Last week, luminaries from the art and luxury spheres gathered at Carlyle & Co for an intimate dinner hosted by Sonia Cheng, CEO of Rosewood Hotel Group, and Bettina Korek, CEO of Serpentine, to celebrate the return of Art Basel Hong Kong. Guests were served an elaborate seven-course dinner—butter abalone and beef rossini were among the highlights—prepared by Chef Paul Pairet and his team, who traveled from Shanghai specifically for the occasion.

When was it? March 22

Where was it? Carlyle & Co.

Who was there? Jay Jopling, Maja Hoffmann, Boris Vervoordt, and more.



Architectural Models from the Atelier Peter Zumthor

When: Until Sept. 16

Where: Werkraum Haus, Andelsbuch, Austria

What: Curated by Finnish architect and exhibition designer Hannele Grönlund, 40 large-scale models of Peter Zumthor’s completed works showcases the Swiss architect’s unflinching and minimalist design approach, where materials, construction, and form become an integrated whole. The models provide a tangible experience and convey the power of handiwork in an era where everything revolves around digitalization.



ICYMI: Nordic Knots Rugs Glow in a Dazzling Stockholm Theater

Fabian Berglund and Liza Laserow, the husband-and-wife co-founders of Scandi rug brand Nordic Knots, were scouring the internet for office space when a tiny thumbnail caught their eye. It was for the Eriksbergsteatern, an early-20th-century theater lovingly nicknamed “Woodstock” by Stockholm cinephiles until it closed in 1986. Seeking to showcase the venerable brand’s hand-woven rugs in a history-laden setting that transcended a traditional showroom, the duo—and co-founder Felix Berglund, brother to Fabian—signed up.

The interior needed sprucing up, so the Berglunds enlisted a fast friend, the New York interior designer Giancarlo Valle. Acclaimed for spellbinding interiors that deftly bridge reverence for tradition with the playful spirit of the present, he turned out to be an ideal collaborator. Preservation work on the theater’s original touches was in order—the dramatic Carrara marble staircase, speckled terrazzo floor, and mottled green marble walls all exquisitely backdrop the array of light-soaked rugs, as well as contemporary touches like a coffee bar and lighting by Mexican designer Carlos H Matos.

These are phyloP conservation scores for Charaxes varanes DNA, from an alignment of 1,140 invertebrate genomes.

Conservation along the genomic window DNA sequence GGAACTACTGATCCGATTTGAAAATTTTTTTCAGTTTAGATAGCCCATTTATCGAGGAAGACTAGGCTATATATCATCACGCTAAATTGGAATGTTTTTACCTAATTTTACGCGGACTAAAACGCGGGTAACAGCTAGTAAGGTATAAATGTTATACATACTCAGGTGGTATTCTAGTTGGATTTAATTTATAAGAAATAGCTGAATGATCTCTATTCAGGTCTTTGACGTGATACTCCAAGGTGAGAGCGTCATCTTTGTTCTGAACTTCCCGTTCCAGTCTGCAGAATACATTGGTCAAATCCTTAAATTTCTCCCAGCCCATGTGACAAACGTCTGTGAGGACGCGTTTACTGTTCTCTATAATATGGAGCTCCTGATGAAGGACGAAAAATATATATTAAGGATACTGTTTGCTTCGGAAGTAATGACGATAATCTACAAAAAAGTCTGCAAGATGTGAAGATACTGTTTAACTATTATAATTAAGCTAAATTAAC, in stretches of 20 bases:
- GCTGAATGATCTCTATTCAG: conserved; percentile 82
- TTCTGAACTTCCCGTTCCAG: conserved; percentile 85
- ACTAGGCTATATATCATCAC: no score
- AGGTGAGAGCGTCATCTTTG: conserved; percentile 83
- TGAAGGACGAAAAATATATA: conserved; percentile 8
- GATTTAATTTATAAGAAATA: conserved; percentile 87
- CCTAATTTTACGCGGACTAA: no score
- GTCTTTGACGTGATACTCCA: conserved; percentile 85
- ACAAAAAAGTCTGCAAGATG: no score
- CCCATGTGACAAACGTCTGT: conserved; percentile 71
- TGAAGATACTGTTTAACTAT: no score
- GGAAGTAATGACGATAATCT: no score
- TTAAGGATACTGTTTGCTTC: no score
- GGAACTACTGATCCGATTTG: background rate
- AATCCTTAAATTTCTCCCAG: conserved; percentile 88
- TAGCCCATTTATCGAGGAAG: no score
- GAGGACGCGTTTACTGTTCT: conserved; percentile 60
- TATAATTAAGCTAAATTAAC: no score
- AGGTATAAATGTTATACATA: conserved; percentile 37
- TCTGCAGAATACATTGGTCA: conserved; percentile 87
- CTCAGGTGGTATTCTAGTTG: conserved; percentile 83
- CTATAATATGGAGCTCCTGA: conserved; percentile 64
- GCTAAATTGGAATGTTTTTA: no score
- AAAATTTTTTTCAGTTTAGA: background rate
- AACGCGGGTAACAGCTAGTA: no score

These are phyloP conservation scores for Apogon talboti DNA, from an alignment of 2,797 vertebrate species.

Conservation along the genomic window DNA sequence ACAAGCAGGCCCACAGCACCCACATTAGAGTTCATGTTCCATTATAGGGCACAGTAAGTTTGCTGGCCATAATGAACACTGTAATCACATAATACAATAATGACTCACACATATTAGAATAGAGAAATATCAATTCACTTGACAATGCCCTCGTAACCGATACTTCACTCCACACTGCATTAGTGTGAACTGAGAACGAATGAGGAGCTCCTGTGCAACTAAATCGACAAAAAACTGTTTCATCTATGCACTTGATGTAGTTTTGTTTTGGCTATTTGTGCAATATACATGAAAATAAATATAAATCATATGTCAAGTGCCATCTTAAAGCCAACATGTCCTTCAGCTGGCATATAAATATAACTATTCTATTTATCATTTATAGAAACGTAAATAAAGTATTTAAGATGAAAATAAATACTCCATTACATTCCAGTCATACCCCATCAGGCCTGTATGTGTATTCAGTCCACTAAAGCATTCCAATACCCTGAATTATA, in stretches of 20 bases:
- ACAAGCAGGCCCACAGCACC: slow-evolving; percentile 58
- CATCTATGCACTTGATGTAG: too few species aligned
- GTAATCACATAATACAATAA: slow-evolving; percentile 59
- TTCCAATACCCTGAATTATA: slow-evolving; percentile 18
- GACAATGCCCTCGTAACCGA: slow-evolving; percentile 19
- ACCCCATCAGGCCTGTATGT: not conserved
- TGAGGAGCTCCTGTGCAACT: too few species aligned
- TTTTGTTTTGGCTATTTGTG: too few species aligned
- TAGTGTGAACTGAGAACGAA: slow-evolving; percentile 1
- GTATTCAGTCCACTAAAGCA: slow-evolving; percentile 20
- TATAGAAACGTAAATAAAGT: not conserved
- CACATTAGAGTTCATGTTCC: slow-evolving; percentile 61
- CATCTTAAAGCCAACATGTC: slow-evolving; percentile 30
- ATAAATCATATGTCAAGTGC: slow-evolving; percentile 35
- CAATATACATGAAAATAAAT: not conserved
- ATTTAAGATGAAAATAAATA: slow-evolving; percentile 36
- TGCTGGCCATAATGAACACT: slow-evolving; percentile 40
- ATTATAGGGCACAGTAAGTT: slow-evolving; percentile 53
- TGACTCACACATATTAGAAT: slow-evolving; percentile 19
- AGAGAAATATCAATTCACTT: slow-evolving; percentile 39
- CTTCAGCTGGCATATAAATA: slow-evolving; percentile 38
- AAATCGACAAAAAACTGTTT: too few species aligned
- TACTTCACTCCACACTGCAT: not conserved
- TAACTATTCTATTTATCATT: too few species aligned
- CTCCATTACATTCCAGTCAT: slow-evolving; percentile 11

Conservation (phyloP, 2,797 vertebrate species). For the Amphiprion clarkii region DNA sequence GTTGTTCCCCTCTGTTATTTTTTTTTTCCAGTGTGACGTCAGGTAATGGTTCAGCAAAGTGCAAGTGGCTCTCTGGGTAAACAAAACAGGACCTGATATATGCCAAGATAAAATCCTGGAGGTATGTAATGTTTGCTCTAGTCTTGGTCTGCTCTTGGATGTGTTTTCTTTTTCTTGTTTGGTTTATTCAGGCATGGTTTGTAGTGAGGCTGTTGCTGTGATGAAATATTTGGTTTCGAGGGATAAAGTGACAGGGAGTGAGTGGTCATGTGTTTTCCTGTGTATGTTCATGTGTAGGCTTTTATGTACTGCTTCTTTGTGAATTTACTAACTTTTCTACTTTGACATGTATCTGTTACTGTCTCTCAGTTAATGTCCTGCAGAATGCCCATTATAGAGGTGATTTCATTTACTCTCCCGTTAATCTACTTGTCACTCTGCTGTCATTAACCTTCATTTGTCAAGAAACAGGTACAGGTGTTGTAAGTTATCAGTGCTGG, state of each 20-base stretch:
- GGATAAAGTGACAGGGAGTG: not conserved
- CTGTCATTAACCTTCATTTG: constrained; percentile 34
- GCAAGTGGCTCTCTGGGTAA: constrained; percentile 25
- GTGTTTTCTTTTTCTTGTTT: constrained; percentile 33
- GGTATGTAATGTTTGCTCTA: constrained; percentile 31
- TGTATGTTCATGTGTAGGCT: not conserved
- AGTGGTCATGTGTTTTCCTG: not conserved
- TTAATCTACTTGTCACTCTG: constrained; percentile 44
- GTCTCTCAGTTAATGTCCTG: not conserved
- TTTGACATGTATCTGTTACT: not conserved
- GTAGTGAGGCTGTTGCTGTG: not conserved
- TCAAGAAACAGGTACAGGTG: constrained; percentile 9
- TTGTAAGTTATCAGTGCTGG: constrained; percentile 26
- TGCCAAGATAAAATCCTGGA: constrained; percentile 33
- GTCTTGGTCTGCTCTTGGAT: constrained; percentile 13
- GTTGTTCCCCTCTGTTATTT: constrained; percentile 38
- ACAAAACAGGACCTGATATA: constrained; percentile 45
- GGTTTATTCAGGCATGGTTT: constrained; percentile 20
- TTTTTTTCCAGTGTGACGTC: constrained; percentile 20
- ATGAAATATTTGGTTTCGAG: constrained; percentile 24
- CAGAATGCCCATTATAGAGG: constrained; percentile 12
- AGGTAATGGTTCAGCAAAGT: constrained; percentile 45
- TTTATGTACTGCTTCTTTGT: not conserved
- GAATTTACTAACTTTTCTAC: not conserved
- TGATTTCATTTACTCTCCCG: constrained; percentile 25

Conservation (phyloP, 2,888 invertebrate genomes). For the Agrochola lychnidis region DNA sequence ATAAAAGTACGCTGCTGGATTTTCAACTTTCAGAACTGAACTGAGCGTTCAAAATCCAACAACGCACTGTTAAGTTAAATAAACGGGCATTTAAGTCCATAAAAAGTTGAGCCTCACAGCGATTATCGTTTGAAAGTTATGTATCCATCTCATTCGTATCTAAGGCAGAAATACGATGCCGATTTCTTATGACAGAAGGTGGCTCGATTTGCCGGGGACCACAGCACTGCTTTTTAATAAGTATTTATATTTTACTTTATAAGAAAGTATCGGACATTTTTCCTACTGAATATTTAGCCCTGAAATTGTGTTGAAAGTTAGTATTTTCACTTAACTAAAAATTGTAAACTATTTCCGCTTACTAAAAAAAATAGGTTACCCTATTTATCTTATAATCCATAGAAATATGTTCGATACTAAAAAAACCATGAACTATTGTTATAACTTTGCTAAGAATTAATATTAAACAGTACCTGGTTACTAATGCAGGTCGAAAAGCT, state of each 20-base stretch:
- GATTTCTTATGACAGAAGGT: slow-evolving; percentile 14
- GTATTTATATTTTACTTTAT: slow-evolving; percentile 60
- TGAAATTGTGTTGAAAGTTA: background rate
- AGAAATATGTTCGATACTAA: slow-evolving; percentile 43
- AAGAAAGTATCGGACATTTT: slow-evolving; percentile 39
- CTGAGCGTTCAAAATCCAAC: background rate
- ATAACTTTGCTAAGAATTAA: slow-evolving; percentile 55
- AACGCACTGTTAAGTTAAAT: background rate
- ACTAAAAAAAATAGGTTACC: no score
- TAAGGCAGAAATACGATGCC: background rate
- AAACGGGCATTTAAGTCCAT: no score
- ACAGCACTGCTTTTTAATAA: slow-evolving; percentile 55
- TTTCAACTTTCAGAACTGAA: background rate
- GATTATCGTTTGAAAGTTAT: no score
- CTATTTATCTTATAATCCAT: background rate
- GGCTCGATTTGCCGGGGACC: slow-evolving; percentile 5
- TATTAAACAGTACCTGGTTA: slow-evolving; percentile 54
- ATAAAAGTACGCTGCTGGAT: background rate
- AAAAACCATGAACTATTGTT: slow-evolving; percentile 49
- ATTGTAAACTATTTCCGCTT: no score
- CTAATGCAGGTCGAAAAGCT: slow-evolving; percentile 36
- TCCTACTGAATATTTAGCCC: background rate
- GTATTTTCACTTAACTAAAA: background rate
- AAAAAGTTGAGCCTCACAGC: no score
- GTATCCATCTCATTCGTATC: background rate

Reach the design world every morning. Find out more about advertising in the Design Dispatch.



Member Spotlight:
Art + Loom

Art + Loom is a bespoke rug company based in Miami, Florida. Founded almost 10 years ago by designer Samantha Gallacher, Art + Loom’s mission is to bring fine art to the floor in homes around the world. Each rug is individually designed by Gallacher and hand-made in Nepal or India using techniques handed down over generations. Art + Loom works with top designers, collaborates with cutting-edge artists, and continues to push the bounds of rug design and construction.

Surface Says: A roster of collaborations with prominent creatives and Gallacher’s dedication to overcoming challenges posed by the built environment positions Art + Loom where art and design meet.



Today’s Attractive Distractions

People started buying Crocs during the pandemic and never quite stopped.

Scientists finally manipulate quantum light, fulfilling Einstein’s biggest dream.

Here’s a Twitter thread about how GPT4 miraculously saved a dog’s life.

The Los Angeles Times publishes a definitive ranking of museum seating.


View in Browser

Copyright © 2023, All rights reserved.

Surface Media
Surface Media 151 NE 41st Street Suite 119 Miami, FL 33137 USA 

Unsubscribe from all future emails